Second paragraph of third chapter:
Some say it’s The Culture War, finally reaching into the realm of geeks, but it isn’t. The Culture War is a struggle between conservatives and liberals, and is more a label on thousands of disagreements than anything definite. That loosely defined war involves the issues held dear by the right wing and the left wing and how each would like America (or England, or wherever) to shift closer to those beliefs. The Puppy Mess isn’t a left/right affair. There are no conservatives trying to conserve anything or liberals trying to be open to new ideas. This is true for multiple reasons, but the main one being there aren’t two sides. This isn’t an us vs. them, left vs. right, good guys vs. bad guys situation, though some will vehemently say that it is as they search to find the illusive other side. This is everyone, and within everyone a small group breaking things. The metaphor of a war doesn’t apply; one of a terrorist cell would better reflect the situation.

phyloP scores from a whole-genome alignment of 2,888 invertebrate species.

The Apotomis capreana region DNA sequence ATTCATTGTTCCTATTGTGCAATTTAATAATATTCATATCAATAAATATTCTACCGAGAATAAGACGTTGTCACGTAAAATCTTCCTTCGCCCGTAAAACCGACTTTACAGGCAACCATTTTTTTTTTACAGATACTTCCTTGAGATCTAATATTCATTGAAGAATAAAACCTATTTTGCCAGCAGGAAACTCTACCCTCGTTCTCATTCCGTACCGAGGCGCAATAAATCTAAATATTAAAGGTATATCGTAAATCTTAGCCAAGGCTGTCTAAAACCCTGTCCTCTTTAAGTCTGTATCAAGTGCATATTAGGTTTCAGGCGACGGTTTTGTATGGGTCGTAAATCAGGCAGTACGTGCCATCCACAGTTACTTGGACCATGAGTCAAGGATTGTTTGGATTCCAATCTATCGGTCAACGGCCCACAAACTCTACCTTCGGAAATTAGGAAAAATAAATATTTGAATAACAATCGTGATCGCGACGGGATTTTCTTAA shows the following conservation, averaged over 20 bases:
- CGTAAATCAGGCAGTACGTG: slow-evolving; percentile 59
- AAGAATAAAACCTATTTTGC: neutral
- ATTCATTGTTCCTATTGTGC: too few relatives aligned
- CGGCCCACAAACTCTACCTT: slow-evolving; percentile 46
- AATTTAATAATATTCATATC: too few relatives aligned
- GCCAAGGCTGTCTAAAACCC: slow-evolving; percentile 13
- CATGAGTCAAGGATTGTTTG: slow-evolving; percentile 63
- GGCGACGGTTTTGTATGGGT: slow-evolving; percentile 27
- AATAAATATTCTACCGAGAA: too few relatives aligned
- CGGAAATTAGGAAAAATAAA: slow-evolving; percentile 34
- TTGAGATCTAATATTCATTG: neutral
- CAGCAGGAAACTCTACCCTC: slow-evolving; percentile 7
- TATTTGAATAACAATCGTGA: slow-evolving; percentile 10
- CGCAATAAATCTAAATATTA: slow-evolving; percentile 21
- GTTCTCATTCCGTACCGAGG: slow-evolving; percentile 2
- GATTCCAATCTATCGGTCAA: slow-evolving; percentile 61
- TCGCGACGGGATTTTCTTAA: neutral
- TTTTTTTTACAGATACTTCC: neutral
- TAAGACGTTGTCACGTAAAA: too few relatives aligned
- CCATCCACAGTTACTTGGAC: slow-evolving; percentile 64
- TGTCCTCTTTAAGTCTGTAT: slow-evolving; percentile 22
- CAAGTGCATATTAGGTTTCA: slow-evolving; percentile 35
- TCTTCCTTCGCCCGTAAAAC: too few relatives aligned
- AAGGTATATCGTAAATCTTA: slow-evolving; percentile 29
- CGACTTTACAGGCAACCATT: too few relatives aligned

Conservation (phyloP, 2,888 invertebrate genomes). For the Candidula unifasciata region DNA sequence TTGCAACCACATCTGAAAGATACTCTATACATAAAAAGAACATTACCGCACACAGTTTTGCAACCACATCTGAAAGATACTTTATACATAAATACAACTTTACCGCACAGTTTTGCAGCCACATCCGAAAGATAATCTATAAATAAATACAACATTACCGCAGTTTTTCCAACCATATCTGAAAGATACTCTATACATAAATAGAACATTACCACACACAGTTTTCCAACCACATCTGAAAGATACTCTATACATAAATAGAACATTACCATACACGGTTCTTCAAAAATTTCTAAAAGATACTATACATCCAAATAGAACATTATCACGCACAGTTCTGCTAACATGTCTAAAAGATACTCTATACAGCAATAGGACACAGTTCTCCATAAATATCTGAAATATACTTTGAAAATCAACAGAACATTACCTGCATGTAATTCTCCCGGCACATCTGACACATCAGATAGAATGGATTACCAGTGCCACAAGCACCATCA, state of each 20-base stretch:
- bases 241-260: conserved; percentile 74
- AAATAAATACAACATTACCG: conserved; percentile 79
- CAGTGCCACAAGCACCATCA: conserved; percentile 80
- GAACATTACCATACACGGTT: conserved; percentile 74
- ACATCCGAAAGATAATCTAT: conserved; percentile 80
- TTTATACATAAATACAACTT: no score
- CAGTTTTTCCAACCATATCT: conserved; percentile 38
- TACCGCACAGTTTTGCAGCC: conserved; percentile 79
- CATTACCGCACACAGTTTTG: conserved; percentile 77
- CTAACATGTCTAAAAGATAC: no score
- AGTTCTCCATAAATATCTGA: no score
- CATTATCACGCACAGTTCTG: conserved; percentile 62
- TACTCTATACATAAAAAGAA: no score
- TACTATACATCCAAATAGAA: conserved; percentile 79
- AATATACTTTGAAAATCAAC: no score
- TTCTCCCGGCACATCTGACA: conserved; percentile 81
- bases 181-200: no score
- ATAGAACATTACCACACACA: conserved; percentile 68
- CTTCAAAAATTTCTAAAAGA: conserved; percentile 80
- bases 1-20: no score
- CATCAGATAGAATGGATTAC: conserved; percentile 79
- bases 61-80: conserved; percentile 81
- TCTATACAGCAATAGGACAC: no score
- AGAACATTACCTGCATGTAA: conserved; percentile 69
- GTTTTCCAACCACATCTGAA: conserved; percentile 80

A book of essays by Foster, widower of the much-missed Eugie, mostly assembled from blog posts at the time of the Puppy debacle. God be with the innocent days when we did not yet realise that cynically channeling outrage and resentment with no regard for the actual facts could be a viable political business model. He makes and emphasises the crucial point that there were not really two sides in the Puppy dispute; there was a small group of bad behavers who managed to motivate a larger but still small group to support them, and there was the rest of fandom who responded with revulsion. It’s a point worth bearing in mind if anyone ever tries to give you a “both-sides” interpretation of the events of 2015. Other than that, these are really historical primary material now; what will probably be the definitive chronicle of the Puppies has been written in Debarkle, by Camestros Felapton. But you can get Welcome to the Doomsphere here.
This was the second last unread book of all of those that I acquired in 2015. That leaves only Rauf Denktaş, a Private Portrait, by Yvonne Cerkez.